Rolling for Initiative is a weekly column by Scott Thorne, PhD, owner of Castle Perilous Games & Books in Carbondale, Illinois and instructor in marketing at Southeast Missouri State University.  This week, Thorne looks at the new Magic: The Gathering holiday product, who it targets, and how.

Wizards of the Coast decided to change its Gift Boxes significantly for 2017 and by significantly I mean doing away with them altogether, opting to release the Magic Gift Pack instead.  Most purchasers and players considered the Gift Boxes, with the 4-5 boosters per box and a storage box that would contain some 2000 cards as well as land cards and dividers for $25, a fairly good deal.  The Gift Pack comes with 1 booster pack each of Amonkhet, Hour of Devastation, and Ixalan, as well as 5 foil "shooting star" lands, a foil "Kari Zeb, Skyship Raider," foil "Metalwork Colossus" and a Spindown counter for $20, packed in a plastic-fronted box to show off the product, unlike the Gift Boxes, which illustrated the contents with a photo on the back. Active Magic players appear not to care much for the Gift Pack comparing it to the Pokemon Gift Boxes, with their clear plastic fronts and assortment of booster packs and promotional items and commenting that WotC decided to copy Pokemon in the box design, which really is not a bad hypothesis given the naming of the product and the projected target market.

Target Market.  I have never been a big fan of the term Gift Box for the annual Magic: The Gathering release, since it was not so much gift items as something Magic players would purchase for themselves (as a number of players in the thread linked to above commented).  The target market for a gift box should be exactly that, people looking for a gift to purchase for the Magic player.  Many people shopping for Magic players have no idea what the game is or how to play it, let alone what booster packs, mana and Planeswalker Decks were.  We had to regularly explain to gift buyers what the Magic Gift Box was and why the Magic player in their life would like it.  The Magic Gift Pack solves that problem.  It looks like what customers have been trained over the years to expect a pre-packaged gift set to look like.  If you purchase a gift set of perfumes or foods, they all come packaged in a cardboard box with a clear plastic front, so that both buyer and recipient can clearly see what the box contains.  The change in design certainly indicates that Wizards of the Coast has shifted the targeting for this product from the active Magic player with a secondary market of the gift buyer to making the gift buyer the primary focus of the product SKU (Stock Keeping Unit, a term used to refer to an individual product within a company’s overall product portfolio).  The change in focus is also reflected in the:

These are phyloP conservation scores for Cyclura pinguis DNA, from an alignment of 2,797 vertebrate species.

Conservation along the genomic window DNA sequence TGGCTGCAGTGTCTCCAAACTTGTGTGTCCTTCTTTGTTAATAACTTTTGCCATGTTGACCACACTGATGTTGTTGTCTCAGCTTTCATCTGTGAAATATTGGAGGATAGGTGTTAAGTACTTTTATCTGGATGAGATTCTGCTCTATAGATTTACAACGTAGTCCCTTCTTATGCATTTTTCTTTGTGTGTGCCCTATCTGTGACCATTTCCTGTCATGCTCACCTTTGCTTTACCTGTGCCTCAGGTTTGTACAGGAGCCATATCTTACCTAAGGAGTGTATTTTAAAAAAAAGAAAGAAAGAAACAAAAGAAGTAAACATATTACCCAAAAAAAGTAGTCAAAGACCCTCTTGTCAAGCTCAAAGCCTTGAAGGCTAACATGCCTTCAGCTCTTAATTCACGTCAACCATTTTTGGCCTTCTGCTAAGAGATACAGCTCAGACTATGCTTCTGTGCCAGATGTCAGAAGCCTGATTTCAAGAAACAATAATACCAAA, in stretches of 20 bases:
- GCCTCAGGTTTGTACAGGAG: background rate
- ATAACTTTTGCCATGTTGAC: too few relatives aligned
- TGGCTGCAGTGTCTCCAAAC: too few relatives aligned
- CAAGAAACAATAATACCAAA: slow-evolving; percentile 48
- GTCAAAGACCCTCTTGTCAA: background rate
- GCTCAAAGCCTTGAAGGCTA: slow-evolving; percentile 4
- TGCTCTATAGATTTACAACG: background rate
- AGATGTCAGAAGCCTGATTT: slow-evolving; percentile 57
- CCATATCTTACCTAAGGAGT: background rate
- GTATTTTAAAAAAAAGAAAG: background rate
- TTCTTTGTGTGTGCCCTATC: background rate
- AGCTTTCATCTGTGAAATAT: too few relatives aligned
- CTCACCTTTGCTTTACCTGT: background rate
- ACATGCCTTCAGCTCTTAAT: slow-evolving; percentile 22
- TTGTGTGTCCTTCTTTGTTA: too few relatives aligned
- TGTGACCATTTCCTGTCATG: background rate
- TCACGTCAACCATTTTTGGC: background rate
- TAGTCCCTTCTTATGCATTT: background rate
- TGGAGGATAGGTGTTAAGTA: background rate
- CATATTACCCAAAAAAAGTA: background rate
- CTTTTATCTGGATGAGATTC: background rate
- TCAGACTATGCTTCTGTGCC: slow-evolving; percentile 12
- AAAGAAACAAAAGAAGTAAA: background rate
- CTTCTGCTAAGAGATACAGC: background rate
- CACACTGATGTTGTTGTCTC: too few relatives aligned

Format Change.  The storage box was a nice item for the active Magic player as it provided a handy container in which to store cards.  As noted earlier, the average gift buyer generally does not understand Magic or the storage problems which the game can generate so the usefulness of the box was lost on them.  Changing the name to Gift Pack more accurately reflects the new format and will encourage purchase by gift buyers who otherwise would buy booster packs or decks, which do not look nearly as nice when packaged as a gift.

Overall, I foresee fewer sales of this product to Magic: The Gathering players but greater sales to people looking for gifts for Magic players.  Stores (and WotC) will see if the company made the right decision after the holiday shopping season.

The opinions expressed in this column are solely those of the writer, and do not necessarily reflect the views of the editorial staff of